Luke 18:17: “Verily I say unto you, whosoever shall not receive the kingdom of God as a little child shall in no wise enter therein.”
On a Friday morning in June 2005, about 8 a.m., my life changed completely, without warning. Matthew, my husband of 21 years, was an art teacher at Oregon Episcopal School and also a well-known potter and student of spirituality. That morning, he was killed instantly on his way to work by a young woman who pulled out from a blind corner, into the path of his motorcycle.
I had gone to my office to begin my day of appointments. At 9:00, the door in the waiting room opened and I heard someone come in. I went into the waiting room and saw two men in police uniforms. I immediately felt myself go into a survival, instinctual state. One of them asked me if I was Pat Timberlake. I remember wondering if there was any way I could not be Pat Timberlake. I heard myself say “Yes”, nothing more, nothing less. They asked me to sit down and I refused, defiantly. I said, “Just tell me!” They told me Matthew had been killed and they had gotten my work address from OES.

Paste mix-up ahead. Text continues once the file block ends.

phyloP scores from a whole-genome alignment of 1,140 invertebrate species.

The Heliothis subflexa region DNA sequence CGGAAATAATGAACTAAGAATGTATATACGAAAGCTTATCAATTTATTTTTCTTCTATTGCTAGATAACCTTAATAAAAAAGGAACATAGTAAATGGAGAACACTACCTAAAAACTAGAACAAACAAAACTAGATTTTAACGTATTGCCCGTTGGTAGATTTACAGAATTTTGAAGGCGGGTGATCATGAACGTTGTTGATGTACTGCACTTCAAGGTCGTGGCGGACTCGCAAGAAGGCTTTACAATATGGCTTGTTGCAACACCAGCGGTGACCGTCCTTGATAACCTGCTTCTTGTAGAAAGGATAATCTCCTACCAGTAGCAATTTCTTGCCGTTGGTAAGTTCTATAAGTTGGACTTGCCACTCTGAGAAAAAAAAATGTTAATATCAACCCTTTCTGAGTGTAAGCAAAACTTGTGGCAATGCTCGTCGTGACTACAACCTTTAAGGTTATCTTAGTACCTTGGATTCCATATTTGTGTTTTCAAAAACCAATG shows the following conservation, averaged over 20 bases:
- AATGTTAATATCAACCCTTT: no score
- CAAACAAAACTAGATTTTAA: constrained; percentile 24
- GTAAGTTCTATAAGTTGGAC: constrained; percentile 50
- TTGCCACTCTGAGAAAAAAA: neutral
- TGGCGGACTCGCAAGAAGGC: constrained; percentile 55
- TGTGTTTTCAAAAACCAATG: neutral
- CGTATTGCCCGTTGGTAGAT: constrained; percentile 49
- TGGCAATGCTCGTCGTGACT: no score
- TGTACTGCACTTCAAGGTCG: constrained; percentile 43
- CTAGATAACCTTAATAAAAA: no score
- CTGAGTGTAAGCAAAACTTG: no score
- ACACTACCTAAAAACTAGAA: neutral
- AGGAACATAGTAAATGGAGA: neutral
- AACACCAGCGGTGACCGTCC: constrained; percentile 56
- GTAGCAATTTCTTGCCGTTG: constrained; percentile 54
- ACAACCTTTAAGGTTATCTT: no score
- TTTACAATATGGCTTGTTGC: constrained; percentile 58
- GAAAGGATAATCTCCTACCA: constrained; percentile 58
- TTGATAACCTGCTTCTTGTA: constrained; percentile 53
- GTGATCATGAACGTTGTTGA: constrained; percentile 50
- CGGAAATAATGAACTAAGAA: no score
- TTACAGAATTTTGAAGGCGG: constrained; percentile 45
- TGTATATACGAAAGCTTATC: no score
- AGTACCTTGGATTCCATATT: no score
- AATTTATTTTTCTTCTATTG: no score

This survival terror continued until they let me be, giving me more physical space and silence. One of them quietly said, “Would you like to call someone?” Unable to think, I asked them to come into my office so I could sit at my desk, and maybe I could think then. I sat down at my desk near my phone, and they sat down in their uniforms on the floor! I immediately relaxed when I saw their humanity. Sitting cross-legged on the floor, their quiet patience allowed me to cry, think who I could call, and make the call. From that moment on, I could bring my quaking soul to an unimaginable future outside of anything I had ever known. I was a beginner, with no map.
Waiting for my friends to come, I found three calls on my voicemail mail from OES telling me they were having a spontaneous memorial service in the Chapel because students and teachers wanted to meet and sit in silence and speak their thoughts and feelings. I went to be with others who were grieving. I was not alone.
Throughout the next week, many beautiful HEARTFULL things happened. Everyone who spoke to me was full of God in their own way. The memorial service was arranged and held in one week. The music was put together by highly trained musicians who came together for the first time. There were 500 people there. It was a miracle. I felt the only thing I could do was show up as fully as possible.
Many miracles emerged from overwhelming disorientation. The week after the Memorial, I was walking down Hawthorne still in shock. Many people were walking past me. Out of the corner of my eye, I saw a woman who appeared to be in her 80’s walking across the sidewalk towards me with her hand outstretched. As she approached, she said, “I found this flower on the sidewalk and you look like the kind of person who would enjoy it.” I looked at her and thought, “This is what an angel is!”